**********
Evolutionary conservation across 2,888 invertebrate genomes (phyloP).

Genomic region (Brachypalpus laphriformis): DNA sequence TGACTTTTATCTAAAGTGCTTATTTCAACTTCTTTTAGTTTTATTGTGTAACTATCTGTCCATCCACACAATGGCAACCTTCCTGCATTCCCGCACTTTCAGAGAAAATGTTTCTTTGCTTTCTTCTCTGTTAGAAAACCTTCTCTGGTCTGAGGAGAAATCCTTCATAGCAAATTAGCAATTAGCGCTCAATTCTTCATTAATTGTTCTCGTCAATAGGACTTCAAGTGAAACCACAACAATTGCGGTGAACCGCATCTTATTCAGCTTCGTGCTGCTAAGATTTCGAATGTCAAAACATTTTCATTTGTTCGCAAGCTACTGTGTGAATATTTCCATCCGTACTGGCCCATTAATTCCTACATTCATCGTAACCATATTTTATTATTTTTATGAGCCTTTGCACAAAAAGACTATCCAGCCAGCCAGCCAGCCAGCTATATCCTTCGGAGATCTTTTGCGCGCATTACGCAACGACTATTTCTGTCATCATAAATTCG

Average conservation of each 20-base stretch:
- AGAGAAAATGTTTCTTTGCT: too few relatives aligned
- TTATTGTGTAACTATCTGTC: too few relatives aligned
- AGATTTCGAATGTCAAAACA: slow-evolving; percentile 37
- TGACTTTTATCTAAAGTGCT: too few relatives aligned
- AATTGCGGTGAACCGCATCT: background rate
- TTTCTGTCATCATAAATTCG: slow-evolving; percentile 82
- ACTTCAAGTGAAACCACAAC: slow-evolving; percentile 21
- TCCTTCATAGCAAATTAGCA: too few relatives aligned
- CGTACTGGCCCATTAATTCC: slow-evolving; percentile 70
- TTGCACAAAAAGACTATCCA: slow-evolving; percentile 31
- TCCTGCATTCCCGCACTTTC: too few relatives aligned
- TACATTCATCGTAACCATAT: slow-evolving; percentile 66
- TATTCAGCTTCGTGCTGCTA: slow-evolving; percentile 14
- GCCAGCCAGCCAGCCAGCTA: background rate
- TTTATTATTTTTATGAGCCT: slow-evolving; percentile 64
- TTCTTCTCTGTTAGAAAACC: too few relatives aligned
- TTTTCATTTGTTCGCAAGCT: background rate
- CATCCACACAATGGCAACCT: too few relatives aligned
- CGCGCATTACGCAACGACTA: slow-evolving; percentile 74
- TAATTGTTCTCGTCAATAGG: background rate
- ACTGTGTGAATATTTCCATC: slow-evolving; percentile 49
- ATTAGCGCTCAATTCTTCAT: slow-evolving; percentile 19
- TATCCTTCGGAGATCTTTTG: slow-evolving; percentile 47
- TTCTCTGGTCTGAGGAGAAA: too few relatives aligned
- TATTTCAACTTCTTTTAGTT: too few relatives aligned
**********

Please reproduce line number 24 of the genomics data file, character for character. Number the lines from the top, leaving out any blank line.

- ACTGTGTGAATATTTCCATC: slow-evolving; percentile 49